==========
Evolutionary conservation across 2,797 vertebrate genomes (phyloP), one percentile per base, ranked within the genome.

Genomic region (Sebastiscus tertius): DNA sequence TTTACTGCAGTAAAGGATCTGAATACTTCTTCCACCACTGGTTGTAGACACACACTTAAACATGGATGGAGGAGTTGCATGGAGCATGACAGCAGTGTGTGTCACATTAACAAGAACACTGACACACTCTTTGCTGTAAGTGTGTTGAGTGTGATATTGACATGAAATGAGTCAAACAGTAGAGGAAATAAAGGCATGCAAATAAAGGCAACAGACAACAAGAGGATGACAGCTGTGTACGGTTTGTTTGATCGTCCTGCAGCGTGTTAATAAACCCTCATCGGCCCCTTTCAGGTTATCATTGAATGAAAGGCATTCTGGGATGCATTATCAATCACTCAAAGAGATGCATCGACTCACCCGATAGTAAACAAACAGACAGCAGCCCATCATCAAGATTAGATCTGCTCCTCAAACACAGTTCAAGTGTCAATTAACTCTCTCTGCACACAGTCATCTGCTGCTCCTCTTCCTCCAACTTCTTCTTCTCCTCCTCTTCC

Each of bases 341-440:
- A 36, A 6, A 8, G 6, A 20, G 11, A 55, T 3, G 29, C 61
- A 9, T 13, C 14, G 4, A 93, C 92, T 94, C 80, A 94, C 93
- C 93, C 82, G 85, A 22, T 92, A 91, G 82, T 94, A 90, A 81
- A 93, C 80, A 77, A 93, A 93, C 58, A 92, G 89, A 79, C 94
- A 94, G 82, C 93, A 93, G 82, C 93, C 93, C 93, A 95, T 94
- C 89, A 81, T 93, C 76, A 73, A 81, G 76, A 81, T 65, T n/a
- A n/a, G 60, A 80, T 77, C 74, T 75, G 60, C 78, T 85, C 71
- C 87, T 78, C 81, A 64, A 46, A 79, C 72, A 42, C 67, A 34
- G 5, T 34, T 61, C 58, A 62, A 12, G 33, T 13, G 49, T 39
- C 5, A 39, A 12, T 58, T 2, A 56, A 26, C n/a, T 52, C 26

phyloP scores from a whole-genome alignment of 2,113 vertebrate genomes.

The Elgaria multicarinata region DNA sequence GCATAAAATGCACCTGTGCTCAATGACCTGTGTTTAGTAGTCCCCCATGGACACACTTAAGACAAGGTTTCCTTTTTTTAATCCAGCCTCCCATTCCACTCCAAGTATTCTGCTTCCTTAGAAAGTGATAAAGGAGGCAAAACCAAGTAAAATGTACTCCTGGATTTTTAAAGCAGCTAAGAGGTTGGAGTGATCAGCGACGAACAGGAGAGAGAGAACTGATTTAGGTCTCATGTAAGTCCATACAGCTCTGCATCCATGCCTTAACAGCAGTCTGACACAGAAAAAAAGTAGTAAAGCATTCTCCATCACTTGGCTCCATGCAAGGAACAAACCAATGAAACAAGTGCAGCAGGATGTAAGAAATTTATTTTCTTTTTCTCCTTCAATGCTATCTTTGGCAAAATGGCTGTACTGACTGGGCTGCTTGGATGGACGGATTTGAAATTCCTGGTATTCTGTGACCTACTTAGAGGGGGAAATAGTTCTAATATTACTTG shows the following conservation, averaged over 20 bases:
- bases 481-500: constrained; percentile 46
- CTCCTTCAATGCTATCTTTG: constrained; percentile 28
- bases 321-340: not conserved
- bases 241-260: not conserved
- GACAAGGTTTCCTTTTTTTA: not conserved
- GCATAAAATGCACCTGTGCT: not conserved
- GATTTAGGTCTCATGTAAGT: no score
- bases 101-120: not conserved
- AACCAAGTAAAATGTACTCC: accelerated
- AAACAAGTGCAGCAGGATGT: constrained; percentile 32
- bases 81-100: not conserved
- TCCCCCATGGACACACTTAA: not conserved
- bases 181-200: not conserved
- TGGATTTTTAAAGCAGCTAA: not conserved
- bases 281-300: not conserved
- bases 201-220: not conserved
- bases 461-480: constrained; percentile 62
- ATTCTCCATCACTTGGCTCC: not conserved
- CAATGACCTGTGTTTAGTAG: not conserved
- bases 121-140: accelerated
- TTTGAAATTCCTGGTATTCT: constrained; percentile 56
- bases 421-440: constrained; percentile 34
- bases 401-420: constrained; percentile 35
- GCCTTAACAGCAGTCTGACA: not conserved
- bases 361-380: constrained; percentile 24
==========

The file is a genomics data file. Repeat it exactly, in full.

Evolutionary conservation across 2,797 vertebrate genomes (phyloP), one percentile per base, ranked within the genome.

Genomic region (Sebastiscus tertius): DNA sequence TTTACTGCAGTAAAGGATCTGAATACTTCTTCCACCACTGGTTGTAGACACACACTTAAACATGGATGGAGGAGTTGCATGGAGCATGACAGCAGTGTGTGTCACATTAACAAGAACACTGACACACTCTTTGCTGTAAGTGTGTTGAGTGTGATATTGACATGAAATGAGTCAAACAGTAGAGGAAATAAAGGCATGCAAATAAAGGCAACAGACAACAAGAGGATGACAGCTGTGTACGGTTTGTTTGATCGTCCTGCAGCGTGTTAATAAACCCTCATCGGCCCCTTTCAGGTTATCATTGAATGAAAGGCATTCTGGGATGCATTATCAATCACTCAAAGAGATGCATCGACTCACCCGATAGTAAACAAACAGACAGCAGCCCATCATCAAGATTAGATCTGCTCCTCAAACACAGTTCAAGTGTCAATTAACTCTCTCTGCACACAGTCATCTGCTGCTCCTCTTCCTCCAACTTCTTCTTCTCCTCCTCTTCC

Each of bases 341-440:
- A 36, A 6, A 8, G 6, A 20, G 11, A 55, T 3, G 29, C 61
- A 9, T 13, C 14, G 4, A 93, C 92, T 94, C 80, A 94, C 93
- C 93, C 82, G 85, A 22, T 92, A 91, G 82, T 94, A 90, A 81
- A 93, C 80, A 77, A 93, A 93, C 58, A 92, G 89, A 79, C 94
- A 94, G 82, C 93, A 93, G 82, C 93, C 93, C 93, A 95, T 94
- C 89, A 81, T 93, C 76, A 73, A 81, G 76, A 81, T 65, T n/a
- A n/a, G 60, A 80, T 77, C 74, T 75, G 60, C 78, T 85, C 71
- C 87, T 78, C 81, A 64, A 46, A 79, C 72, A 42, C 67, A 34
- G 5, T 34, T 61, C 58, A 62, A 12, G 33, T 13, G 49, T 39
- C 5, A 39, A 12, T 58, T 2, A 56, A 26, C n/a, T 52, C 26

phyloP scores from a whole-genome alignment of 2,113 vertebrate genomes.

The Elgaria multicarinata region DNA sequence GCATAAAATGCACCTGTGCTCAATGACCTGTGTTTAGTAGTCCCCCATGGACACACTTAAGACAAGGTTTCCTTTTTTTAATCCAGCCTCCCATTCCACTCCAAGTATTCTGCTTCCTTAGAAAGTGATAAAGGAGGCAAAACCAAGTAAAATGTACTCCTGGATTTTTAAAGCAGCTAAGAGGTTGGAGTGATCAGCGACGAACAGGAGAGAGAGAACTGATTTAGGTCTCATGTAAGTCCATACAGCTCTGCATCCATGCCTTAACAGCAGTCTGACACAGAAAAAAAGTAGTAAAGCATTCTCCATCACTTGGCTCCATGCAAGGAACAAACCAATGAAACAAGTGCAGCAGGATGTAAGAAATTTATTTTCTTTTTCTCCTTCAATGCTATCTTTGGCAAAATGGCTGTACTGACTGGGCTGCTTGGATGGACGGATTTGAAATTCCTGGTATTCTGTGACCTACTTAGAGGGGGAAATAGTTCTAATATTACTTG shows the following conservation, averaged over 20 bases:
- bases 481-500: constrained; percentile 46
- CTCCTTCAATGCTATCTTTG: constrained; percentile 28
- bases 321-340: not conserved
- bases 241-260: not conserved
- GACAAGGTTTCCTTTTTTTA: not conserved
- GCATAAAATGCACCTGTGCT: not conserved
- GATTTAGGTCTCATGTAAGT: no score
- bases 101-120: not conserved
- AACCAAGTAAAATGTACTCC: accelerated
- AAACAAGTGCAGCAGGATGT: constrained; percentile 32
- bases 81-100: not conserved
- TCCCCCATGGACACACTTAA: not conserved
- bases 181-200: not conserved
- TGGATTTTTAAAGCAGCTAA: not conserved
- bases 281-300: not conserved
- bases 201-220: not conserved
- bases 461-480: constrained; percentile 62
- ATTCTCCATCACTTGGCTCC: not conserved
- CAATGACCTGTGTTTAGTAG: not conserved
- bases 121-140: accelerated
- TTTGAAATTCCTGGTATTCT: constrained; percentile 56
- bases 421-440: constrained; percentile 34
- bases 401-420: constrained; percentile 35
- GCCTTAACAGCAGTCTGACA: not conserved
- bases 361-380: constrained; percentile 24